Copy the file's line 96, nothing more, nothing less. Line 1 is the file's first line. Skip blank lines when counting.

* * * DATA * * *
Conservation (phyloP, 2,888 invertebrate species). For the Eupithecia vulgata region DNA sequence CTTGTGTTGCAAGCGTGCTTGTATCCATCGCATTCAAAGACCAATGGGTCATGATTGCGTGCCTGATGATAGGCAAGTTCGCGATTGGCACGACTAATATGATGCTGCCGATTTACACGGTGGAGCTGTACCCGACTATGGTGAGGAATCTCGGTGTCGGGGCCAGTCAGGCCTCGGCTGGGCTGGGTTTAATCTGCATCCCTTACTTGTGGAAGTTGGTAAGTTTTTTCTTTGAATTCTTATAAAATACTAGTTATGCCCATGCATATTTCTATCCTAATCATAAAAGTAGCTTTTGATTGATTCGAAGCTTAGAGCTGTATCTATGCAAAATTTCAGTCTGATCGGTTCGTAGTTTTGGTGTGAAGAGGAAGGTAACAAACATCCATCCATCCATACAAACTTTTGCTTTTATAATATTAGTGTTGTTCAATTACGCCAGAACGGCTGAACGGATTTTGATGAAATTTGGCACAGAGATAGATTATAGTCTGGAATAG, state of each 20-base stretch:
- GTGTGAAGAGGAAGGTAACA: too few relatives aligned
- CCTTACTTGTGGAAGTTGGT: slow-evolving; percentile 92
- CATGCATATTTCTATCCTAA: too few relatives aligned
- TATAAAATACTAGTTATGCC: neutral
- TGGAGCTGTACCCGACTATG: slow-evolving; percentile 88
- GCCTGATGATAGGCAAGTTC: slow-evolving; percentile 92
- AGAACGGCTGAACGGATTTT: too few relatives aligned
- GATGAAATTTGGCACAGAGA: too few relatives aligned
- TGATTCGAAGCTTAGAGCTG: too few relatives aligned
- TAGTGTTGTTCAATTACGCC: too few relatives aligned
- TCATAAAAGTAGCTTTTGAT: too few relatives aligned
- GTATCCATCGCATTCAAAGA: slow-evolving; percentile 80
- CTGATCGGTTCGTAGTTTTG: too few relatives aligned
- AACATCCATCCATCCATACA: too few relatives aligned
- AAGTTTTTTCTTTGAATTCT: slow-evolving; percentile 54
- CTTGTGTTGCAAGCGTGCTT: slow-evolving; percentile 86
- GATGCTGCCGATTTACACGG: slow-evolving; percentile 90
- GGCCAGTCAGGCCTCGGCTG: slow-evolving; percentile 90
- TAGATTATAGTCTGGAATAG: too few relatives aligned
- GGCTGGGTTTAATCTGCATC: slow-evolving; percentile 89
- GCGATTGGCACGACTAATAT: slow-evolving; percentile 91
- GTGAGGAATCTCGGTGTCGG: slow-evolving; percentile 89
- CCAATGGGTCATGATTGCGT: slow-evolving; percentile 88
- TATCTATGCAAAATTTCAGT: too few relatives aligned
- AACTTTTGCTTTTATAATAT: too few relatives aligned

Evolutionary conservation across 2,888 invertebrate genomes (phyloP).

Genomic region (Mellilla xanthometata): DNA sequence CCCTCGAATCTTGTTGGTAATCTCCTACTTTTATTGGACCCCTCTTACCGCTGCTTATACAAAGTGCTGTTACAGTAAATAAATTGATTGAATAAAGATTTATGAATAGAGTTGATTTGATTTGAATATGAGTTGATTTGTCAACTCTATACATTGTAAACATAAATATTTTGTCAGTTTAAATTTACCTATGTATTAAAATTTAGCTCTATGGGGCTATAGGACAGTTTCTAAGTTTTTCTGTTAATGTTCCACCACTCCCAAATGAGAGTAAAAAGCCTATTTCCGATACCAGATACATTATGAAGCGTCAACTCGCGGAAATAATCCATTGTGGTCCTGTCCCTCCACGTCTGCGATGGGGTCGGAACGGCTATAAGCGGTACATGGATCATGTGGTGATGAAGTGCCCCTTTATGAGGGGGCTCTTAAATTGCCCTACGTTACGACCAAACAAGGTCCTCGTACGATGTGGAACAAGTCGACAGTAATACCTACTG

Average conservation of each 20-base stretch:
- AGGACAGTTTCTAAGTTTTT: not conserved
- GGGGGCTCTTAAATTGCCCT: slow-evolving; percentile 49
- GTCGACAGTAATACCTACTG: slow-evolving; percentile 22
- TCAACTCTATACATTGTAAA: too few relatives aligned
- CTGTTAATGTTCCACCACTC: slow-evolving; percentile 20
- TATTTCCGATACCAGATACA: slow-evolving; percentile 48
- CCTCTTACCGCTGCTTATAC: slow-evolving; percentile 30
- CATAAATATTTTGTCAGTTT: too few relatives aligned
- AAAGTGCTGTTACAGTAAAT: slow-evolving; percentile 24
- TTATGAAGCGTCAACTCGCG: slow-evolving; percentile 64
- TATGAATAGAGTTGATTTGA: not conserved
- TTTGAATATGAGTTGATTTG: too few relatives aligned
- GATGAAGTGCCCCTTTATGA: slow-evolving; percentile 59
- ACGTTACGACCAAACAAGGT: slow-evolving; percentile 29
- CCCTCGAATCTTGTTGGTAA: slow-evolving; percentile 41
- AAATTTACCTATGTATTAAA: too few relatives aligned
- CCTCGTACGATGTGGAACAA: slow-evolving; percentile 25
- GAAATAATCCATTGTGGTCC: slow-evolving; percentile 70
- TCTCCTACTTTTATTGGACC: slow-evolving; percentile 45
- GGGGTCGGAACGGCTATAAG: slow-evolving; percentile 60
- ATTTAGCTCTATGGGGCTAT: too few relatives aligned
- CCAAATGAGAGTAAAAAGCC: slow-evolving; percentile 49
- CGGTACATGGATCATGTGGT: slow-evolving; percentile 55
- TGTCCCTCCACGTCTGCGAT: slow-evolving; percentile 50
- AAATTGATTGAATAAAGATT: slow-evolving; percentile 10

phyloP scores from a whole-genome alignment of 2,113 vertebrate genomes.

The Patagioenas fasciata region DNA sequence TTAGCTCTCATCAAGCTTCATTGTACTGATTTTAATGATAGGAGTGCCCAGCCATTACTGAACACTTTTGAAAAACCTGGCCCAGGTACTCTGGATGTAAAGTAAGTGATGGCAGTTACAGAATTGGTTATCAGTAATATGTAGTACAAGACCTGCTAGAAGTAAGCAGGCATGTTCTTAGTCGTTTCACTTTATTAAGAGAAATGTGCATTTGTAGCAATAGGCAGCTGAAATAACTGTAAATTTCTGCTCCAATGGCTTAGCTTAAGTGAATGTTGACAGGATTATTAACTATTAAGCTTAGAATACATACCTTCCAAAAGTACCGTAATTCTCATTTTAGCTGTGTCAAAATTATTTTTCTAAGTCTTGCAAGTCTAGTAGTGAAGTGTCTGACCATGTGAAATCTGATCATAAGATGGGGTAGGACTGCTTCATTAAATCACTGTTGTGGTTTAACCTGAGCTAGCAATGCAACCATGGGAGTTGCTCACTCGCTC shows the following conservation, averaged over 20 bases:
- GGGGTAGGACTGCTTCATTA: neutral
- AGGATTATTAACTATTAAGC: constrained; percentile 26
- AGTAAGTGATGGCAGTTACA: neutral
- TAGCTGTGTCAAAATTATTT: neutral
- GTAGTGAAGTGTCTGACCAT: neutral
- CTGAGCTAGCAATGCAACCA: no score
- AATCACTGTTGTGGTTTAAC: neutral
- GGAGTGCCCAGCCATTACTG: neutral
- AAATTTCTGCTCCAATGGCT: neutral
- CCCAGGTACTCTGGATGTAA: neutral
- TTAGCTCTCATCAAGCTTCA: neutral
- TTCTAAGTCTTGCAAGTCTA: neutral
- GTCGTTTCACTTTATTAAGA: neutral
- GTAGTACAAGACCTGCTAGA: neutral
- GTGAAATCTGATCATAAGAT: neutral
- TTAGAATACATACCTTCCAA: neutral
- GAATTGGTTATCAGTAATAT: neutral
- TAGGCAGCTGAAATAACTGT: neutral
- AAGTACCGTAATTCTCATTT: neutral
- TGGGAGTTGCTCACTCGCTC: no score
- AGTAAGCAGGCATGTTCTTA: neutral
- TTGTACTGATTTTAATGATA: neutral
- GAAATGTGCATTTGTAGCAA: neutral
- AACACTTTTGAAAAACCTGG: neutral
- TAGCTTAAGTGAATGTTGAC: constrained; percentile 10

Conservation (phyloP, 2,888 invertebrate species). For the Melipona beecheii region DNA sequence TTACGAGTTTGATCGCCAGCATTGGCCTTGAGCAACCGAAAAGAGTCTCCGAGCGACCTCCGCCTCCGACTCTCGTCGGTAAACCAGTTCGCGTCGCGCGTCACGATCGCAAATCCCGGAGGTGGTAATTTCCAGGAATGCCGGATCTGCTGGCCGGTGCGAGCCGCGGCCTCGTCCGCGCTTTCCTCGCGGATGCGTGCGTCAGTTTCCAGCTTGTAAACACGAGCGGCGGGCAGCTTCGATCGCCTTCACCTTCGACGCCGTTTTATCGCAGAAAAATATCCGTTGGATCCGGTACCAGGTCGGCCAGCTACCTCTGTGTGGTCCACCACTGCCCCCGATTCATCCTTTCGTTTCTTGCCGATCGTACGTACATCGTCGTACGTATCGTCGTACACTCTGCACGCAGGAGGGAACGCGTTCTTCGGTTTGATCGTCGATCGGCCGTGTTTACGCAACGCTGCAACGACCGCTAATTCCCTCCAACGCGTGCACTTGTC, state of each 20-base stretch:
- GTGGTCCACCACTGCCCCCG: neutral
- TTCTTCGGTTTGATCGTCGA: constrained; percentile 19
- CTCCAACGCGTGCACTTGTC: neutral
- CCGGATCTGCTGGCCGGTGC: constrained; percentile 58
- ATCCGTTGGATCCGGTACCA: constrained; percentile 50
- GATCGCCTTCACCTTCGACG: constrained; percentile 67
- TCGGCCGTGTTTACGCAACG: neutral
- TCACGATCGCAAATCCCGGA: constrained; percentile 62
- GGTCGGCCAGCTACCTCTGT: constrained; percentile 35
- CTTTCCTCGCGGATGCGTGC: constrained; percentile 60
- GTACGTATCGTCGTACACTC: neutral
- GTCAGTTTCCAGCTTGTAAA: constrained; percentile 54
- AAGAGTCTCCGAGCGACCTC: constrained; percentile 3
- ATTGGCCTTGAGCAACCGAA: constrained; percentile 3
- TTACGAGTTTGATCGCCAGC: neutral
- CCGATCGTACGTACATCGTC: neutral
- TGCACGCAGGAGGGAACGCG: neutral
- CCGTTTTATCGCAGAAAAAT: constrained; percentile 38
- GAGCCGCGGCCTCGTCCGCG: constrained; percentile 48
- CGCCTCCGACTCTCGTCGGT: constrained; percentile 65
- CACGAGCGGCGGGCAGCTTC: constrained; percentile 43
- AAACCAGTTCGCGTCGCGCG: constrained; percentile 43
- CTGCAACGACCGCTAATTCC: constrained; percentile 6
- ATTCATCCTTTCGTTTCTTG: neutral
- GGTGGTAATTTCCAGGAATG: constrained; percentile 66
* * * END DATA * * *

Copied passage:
- ATTGGCCTTGAGCAACCGAA: constrained; percentile 3